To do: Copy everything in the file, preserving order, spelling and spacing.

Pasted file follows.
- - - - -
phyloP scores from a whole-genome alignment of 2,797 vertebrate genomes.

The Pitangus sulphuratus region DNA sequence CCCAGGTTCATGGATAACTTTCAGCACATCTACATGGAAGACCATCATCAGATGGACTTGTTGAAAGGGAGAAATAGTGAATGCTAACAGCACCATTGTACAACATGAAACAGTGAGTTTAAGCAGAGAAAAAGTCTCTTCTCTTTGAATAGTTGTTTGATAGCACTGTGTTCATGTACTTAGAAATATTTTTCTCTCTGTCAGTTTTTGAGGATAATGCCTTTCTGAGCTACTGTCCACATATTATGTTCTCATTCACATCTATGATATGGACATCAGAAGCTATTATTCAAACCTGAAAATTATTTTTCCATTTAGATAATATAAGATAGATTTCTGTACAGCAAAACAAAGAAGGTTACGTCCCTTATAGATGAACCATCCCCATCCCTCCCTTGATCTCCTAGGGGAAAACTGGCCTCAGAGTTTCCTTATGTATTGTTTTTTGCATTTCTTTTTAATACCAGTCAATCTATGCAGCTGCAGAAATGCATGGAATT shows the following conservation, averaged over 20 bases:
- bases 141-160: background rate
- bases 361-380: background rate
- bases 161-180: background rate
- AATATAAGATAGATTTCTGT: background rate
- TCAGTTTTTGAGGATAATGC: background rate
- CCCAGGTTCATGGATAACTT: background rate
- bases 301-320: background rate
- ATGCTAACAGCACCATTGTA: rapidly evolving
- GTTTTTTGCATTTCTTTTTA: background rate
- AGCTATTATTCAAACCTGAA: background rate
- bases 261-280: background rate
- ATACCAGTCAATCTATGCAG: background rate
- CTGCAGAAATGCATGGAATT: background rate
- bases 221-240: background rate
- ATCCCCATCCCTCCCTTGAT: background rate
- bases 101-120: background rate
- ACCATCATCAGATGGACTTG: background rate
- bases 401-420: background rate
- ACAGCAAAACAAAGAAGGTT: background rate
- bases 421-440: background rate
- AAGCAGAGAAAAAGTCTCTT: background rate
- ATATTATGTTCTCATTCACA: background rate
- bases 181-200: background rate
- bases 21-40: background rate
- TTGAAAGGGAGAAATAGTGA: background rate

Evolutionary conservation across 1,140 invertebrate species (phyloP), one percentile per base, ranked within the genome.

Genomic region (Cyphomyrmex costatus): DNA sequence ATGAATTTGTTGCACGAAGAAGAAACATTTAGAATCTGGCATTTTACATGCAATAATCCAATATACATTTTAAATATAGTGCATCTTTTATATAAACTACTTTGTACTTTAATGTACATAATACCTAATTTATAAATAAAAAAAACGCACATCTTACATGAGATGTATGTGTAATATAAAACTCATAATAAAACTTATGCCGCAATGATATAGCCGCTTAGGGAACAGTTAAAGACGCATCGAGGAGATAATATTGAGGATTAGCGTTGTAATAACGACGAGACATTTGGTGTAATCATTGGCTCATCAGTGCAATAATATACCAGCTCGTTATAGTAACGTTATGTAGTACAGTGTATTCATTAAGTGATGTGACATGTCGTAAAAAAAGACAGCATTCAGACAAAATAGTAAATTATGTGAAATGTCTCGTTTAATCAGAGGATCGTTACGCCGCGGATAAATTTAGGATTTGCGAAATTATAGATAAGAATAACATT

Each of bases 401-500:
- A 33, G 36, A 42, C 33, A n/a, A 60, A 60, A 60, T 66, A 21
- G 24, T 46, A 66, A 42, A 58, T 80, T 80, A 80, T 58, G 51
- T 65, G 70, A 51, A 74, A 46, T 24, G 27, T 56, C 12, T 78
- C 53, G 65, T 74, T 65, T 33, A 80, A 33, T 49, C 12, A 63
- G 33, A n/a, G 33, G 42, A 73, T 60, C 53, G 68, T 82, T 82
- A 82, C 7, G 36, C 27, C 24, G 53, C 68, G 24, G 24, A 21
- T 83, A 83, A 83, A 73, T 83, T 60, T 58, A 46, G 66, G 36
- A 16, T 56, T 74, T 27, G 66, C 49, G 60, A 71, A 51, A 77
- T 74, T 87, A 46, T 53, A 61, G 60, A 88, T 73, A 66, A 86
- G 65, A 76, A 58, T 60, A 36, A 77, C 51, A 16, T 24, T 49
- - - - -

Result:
phyloP scores from a whole-genome alignment of 2,797 vertebrate genomes.

The Pitangus sulphuratus region DNA sequence CCCAGGTTCATGGATAACTTTCAGCACATCTACATGGAAGACCATCATCAGATGGACTTGTTGAAAGGGAGAAATAGTGAATGCTAACAGCACCATTGTACAACATGAAACAGTGAGTTTAAGCAGAGAAAAAGTCTCTTCTCTTTGAATAGTTGTTTGATAGCACTGTGTTCATGTACTTAGAAATATTTTTCTCTCTGTCAGTTTTTGAGGATAATGCCTTTCTGAGCTACTGTCCACATATTATGTTCTCATTCACATCTATGATATGGACATCAGAAGCTATTATTCAAACCTGAAAATTATTTTTCCATTTAGATAATATAAGATAGATTTCTGTACAGCAAAACAAAGAAGGTTACGTCCCTTATAGATGAACCATCCCCATCCCTCCCTTGATCTCCTAGGGGAAAACTGGCCTCAGAGTTTCCTTATGTATTGTTTTTTGCATTTCTTTTTAATACCAGTCAATCTATGCAGCTGCAGAAATGCATGGAATT shows the following conservation, averaged over 20 bases:
- bases 141-160: background rate
- bases 361-380: background rate
- bases 161-180: background rate
- AATATAAGATAGATTTCTGT: background rate
- TCAGTTTTTGAGGATAATGC: background rate
- CCCAGGTTCATGGATAACTT: background rate
- bases 301-320: background rate
- ATGCTAACAGCACCATTGTA: rapidly evolving
- GTTTTTTGCATTTCTTTTTA: background rate
- AGCTATTATTCAAACCTGAA: background rate
- bases 261-280: background rate
- ATACCAGTCAATCTATGCAG: background rate
- CTGCAGAAATGCATGGAATT: background rate
- bases 221-240: background rate
- ATCCCCATCCCTCCCTTGAT: background rate
- bases 101-120: background rate
- ACCATCATCAGATGGACTTG: background rate
- bases 401-420: background rate
- ACAGCAAAACAAAGAAGGTT: background rate
- bases 421-440: background rate
- AAGCAGAGAAAAAGTCTCTT: background rate
- ATATTATGTTCTCATTCACA: background rate
- bases 181-200: background rate
- bases 21-40: background rate
- TTGAAAGGGAGAAATAGTGA: background rate

Evolutionary conservation across 1,140 invertebrate species (phyloP), one percentile per base, ranked within the genome.

Genomic region (Cyphomyrmex costatus): DNA sequence ATGAATTTGTTGCACGAAGAAGAAACATTTAGAATCTGGCATTTTACATGCAATAATCCAATATACATTTTAAATATAGTGCATCTTTTATATAAACTACTTTGTACTTTAATGTACATAATACCTAATTTATAAATAAAAAAAACGCACATCTTACATGAGATGTATGTGTAATATAAAACTCATAATAAAACTTATGCCGCAATGATATAGCCGCTTAGGGAACAGTTAAAGACGCATCGAGGAGATAATATTGAGGATTAGCGTTGTAATAACGACGAGACATTTGGTGTAATCATTGGCTCATCAGTGCAATAATATACCAGCTCGTTATAGTAACGTTATGTAGTACAGTGTATTCATTAAGTGATGTGACATGTCGTAAAAAAAGACAGCATTCAGACAAAATAGTAAATTATGTGAAATGTCTCGTTTAATCAGAGGATCGTTACGCCGCGGATAAATTTAGGATTTGCGAAATTATAGATAAGAATAACATT

Each of bases 401-500:
- A 33, G 36, A 42, C 33, A n/a, A 60, A 60, A 60, T 66, A 21
- G 24, T 46, A 66, A 42, A 58, T 80, T 80, A 80, T 58, G 51
- T 65, G 70, A 51, A 74, A 46, T 24, G 27, T 56, C 12, T 78
- C 53, G 65, T 74, T 65, T 33, A 80, A 33, T 49, C 12, A 63
- G 33, A n/a, G 33, G 42, A 73, T 60, C 53, G 68, T 82, T 82
- A 82, C 7, G 36, C 27, C 24, G 53, C 68, G 24, G 24, A 21
- T 83, A 83, A 83, A 73, T 83, T 60, T 58, A 46, G 66, G 36
- A 16, T 56, T 74, T 27, G 66, C 49, G 60, A 71, A 51, A 77
- T 74, T 87, A 46, T 53, A 61, G 60, A 88, T 73, A 66, A 86
- G 65, A 76, A 58, T 60, A 36, A 77, C 51, A 16, T 24, T 49